Embryos can be transferred back to the womb at 2 different stages of their development:
Cleavage stage embryos on Day 2 or Day 3 of their development,
Blastocyst stage embryos on Day 5 of their development.
A cleavage stage embryo is assessed by the number of cells in the embryo, whether the cells are even in size, and the degree of fragmentation.
A blastocyst is assessed by the development of cavity, inner cell mass (ICM) and trophoectoderm:
Degree of expansion of the cavity. This is graded on a scale of 1-6:
1 = the cavity is beginning to form
2 = the cavity fills 1/3 of the embryo
3 = partial expansion, the cavity fills 70% of the embryo
4 = fully expanded cavity
5 = the embryo has expanded and the zona pellucida splits open
6 = the embryo has completely hatched from the zona pellucida
Appearance of the inner cell mass (ICM) (the cells that will grow to become the baby). This is graded into either A, B, or C:
A = well-defined clump of cells
B = less well defined; may be grainy in appearance
C = a few dark cells , appear degenerative
Appearance of the trophoectoderm (the cells that will form the placenta). This is also graded into either A, B or C:
A = many smooth cells, equal in size, forming a neat layer
B = irregular cell layer, some grainy cells
C = very irregular cell layer, cells may be dark and / or grainy
The difference is that because blastocyst embryos have been able to develop for longer in the laboratory and they are more advance in their development, it is sometimes easier for the embryologists to select the embryos that are more likely to implant in the womb. This means that blastocyst transfer tends to have higher pregnancy rates. Statistics show that if 29% of women are pregnant with cleavage stage transfers, between 32%–42% would do so after blastocyst transfers.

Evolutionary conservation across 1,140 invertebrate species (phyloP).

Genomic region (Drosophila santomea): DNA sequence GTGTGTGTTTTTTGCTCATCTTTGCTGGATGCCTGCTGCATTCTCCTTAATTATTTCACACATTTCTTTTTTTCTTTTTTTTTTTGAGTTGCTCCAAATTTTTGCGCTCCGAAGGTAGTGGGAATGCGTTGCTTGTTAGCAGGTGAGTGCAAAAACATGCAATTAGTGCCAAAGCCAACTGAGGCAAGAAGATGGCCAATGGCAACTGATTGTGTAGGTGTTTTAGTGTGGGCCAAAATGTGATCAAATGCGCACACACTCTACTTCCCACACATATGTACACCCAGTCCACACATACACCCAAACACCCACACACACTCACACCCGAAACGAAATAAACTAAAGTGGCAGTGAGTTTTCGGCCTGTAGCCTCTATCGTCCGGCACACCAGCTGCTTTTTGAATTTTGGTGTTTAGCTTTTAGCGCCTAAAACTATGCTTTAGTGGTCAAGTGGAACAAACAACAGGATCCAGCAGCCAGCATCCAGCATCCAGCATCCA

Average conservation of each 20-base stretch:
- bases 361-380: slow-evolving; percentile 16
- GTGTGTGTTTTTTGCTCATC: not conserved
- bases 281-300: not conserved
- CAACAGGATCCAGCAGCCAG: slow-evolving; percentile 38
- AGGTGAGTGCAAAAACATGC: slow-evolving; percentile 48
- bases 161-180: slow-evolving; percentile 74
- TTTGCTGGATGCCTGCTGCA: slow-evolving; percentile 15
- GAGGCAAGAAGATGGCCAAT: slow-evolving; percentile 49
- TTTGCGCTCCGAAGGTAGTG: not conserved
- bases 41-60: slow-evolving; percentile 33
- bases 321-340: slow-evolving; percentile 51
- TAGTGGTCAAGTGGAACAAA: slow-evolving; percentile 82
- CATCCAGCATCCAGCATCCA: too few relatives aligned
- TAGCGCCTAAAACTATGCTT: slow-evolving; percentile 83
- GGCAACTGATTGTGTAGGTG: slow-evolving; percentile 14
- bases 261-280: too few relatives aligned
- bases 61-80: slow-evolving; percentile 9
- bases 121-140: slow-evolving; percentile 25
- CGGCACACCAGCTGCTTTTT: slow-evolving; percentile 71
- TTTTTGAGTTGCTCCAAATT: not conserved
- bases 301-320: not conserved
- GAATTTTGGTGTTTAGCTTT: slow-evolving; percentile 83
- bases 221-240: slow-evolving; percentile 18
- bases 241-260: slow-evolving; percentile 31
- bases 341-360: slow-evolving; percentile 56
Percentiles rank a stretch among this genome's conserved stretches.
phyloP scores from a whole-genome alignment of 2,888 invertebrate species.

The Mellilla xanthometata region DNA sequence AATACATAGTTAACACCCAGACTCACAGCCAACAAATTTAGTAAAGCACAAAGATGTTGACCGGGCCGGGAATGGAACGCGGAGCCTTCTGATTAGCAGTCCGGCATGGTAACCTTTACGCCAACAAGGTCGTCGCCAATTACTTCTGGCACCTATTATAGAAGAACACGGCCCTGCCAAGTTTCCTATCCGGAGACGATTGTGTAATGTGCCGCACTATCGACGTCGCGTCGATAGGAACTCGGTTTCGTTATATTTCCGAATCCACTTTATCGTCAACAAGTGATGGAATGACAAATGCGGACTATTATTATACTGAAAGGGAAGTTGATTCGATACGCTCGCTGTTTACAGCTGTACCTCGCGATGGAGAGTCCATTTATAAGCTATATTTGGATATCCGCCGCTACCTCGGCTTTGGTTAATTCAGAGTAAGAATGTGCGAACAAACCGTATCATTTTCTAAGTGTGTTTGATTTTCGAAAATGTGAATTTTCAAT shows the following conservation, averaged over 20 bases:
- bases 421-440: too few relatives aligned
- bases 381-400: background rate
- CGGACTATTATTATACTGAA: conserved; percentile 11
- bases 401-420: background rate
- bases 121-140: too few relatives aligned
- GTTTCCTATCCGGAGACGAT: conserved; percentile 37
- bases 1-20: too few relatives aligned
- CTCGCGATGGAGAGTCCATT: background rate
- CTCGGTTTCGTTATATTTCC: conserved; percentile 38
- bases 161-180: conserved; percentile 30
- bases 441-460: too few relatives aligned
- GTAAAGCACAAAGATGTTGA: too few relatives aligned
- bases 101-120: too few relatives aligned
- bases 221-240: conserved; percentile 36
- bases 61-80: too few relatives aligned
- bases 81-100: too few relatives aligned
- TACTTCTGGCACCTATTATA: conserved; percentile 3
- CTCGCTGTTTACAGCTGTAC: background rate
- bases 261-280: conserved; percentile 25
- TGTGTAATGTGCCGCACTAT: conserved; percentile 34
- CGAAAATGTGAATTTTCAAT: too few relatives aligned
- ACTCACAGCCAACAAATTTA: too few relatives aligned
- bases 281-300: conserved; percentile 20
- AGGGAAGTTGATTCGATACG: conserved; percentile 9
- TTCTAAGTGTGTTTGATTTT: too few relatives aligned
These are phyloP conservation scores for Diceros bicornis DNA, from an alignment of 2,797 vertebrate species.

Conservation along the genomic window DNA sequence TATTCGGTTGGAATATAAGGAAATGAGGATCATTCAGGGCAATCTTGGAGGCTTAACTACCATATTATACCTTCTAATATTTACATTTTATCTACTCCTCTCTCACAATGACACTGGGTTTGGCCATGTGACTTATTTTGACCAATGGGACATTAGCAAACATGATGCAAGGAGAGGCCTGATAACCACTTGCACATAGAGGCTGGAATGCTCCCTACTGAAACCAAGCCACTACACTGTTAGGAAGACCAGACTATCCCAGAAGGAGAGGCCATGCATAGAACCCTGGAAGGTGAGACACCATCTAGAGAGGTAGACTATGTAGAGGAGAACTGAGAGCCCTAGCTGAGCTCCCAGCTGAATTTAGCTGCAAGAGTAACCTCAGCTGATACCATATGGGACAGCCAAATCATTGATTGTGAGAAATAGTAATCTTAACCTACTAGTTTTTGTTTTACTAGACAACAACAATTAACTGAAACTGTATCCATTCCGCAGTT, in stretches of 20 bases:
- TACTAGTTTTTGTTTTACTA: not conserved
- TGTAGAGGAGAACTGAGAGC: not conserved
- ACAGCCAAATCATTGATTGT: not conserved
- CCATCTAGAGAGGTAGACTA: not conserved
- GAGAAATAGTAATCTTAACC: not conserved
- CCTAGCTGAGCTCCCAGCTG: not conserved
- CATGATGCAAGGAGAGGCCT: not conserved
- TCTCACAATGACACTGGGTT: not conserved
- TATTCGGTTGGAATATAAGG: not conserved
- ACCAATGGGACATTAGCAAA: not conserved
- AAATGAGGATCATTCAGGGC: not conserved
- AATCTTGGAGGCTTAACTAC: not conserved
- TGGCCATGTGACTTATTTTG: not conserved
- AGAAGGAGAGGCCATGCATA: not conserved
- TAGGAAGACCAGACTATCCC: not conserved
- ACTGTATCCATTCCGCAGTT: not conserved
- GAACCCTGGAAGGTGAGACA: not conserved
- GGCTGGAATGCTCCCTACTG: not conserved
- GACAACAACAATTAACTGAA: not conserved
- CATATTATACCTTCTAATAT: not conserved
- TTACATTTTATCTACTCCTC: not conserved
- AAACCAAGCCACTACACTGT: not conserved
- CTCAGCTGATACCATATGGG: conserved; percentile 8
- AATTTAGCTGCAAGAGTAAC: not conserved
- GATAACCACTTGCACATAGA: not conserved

Not all embryos that are left to the blastocyst stage will survive and some couples may have no embryo available to transfer to the womb. Even if they do, they may not have surplus embryos for freezing. This includes women who are producing very few eggs after ovarian stimulation, older women whose embryos tend to survive less well, and couples with only very few cleavage stage embryos. There is no way of knowing if the embryos had been transferred at the earlier cleavage stage, whether they could have continued to a successful pregnancy. We only know that blastocyst transfer will give you a higher pregnancy rate for each transfer attempt, but it reduces the number of total embryo transfer cycles and total number of embryos transferred as compared to cleavage transfer. It remains unclear whether the cumulative pregnancy rates after transferring all frozen embryos for each group are different.
Yes, multiple pregnancy rates are higher for double blastocyst transfers compared to double cleavage transfers. Blastocyst transfer may also increase the chance of having identical twins.
Generally, women who are younger, who can produce a good number of eggs after ovarian stimulation, have a good number of good quality cleavage stage embryos, and a good chance of getting pregnant, will be recommended a blastocyst transfer.